With both voluntary and involuntary business closings due to the COVID-19 pandemic , both insurers and insureds are exploring the possibility of insurance coverage under the typical Business Owner Insurance Policy. Business interruption insurance, also known as business income coverage, helps replace lost income and pay for expenses when a business suffers an impact by a covered loss. The most common covered losses include fire, wind, water pipe breaks, and lightning. However, does this coverage apply to loss of business due to the coronavirus?
Insurers use a myriad of forms, endorsements and definitions to provide such coverage, or limit or even exclude business losses for these claims. Many insurers manuscript their own policies and it is impossible to generalize whether business income claims are covered by the insurers’ respective policies. In addition, due to premium costs, many small businesses do not even obtain this coverage. More importantly, there is an evolving legislative response to the coronavirus on both a state and national level, making it difficult, if not impossible to examine and predict coverage outcomes for claims due to the coronavirus. Some of the key issues will be set forth below.
Business Income Coverage
Generally, the business owner’s policy will cover loss of income from a direct physical loss to an insured’s property by a covered peril. The amount of this insurance coverage can be found in the declaration page. The claim itself would be equivalent to the loss of revenue due to the loss event.
Due to the coronavirus , did the business voluntarily impose work restrictions causing a loss of income? Or, was it required to close by state or local decree? Were restaurants closed or limited to take-out orders or completely shuttered while supermarkets remained open? Some insurance policies cover actual business loss when operations are specifically prohibited by an order of a civil authority where there is a covered loss. One must look to both the local, state and federal authorities to determine whether or not an entity was required to close or did so voluntarily.
In addition, some policies contain Limited Fungi, Bacteria or Virus Coverage. This endorsement can either exclude or limit losses caused by a virus. Many insurers use a form of this endorsement in the policy itself. For example, a “virus exclusion” would “not pay for losses or damages caused directly or indirectly by…bacteria or virus.” As an excluded peril, this endorsement would exclude any claim for business income under the policy. Other policies require surcharge premiums for this coverage, but contain sub-limits.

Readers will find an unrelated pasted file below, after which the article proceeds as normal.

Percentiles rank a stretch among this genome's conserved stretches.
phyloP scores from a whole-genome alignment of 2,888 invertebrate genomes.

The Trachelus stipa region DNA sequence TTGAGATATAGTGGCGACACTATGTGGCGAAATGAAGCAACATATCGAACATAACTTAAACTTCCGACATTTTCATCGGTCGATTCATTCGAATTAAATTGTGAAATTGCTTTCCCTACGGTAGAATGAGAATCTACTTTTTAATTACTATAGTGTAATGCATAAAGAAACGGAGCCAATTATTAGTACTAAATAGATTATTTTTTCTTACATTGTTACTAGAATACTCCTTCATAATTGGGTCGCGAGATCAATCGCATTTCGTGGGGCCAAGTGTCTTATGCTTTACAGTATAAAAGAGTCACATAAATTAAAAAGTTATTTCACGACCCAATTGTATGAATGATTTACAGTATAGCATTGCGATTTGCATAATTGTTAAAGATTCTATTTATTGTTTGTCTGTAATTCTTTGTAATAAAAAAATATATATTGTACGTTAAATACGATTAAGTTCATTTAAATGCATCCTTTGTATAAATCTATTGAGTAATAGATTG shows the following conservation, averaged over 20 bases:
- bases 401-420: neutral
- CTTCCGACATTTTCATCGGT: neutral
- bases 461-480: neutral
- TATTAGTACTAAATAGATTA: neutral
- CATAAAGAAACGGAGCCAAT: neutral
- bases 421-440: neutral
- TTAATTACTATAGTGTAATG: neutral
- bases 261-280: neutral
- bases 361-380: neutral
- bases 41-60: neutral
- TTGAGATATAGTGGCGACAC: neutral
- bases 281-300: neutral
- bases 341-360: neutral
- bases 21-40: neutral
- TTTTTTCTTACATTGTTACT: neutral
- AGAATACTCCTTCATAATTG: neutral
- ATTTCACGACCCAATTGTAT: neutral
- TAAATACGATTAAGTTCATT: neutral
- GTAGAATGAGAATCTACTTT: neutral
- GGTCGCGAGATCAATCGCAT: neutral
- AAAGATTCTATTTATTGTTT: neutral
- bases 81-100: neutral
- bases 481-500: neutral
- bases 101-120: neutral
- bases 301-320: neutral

As set forth above, it is imperative to review the actual policy, forms and endorsements to determine whether the coronavirus is a “covered peril” in the first place. The insured may even have paid a premium for coverage but suffers because of a reduced policy limit.
Both federal and state governments are addressing possible benefit payments as an alternative to insurance coverage for coronavirus- related business losses. There are presently bills pending on a federal level that could provide businesses and individuals monetary relief from coronavirus- related losses. Similarly, the New Jersey legislature has proposed a bill that would require insurers, who provide business interruption coverage, to cover such losses even when virus-related losses are excluded or limited.
New Jersey Bill
You can review New Jersey Assembly Bill 3844 and Statement here. At this time, this bill covers businesses with fewer than one hundred employees working at least twenty-five hours per week in an effort to help those smaller entities to address their business losses..
As always, our law firm stands by to provide assistance to you and your business for coronavirus- related business interruption claims. This landscape is changing hourly due to the fluid nature of both federal and legislative responses to this worldwide contagion.. The variations in insurance policy language and their exclusions, endorsements and conditions portends an unpredictable future for recovery of business losses due to the coronavirus.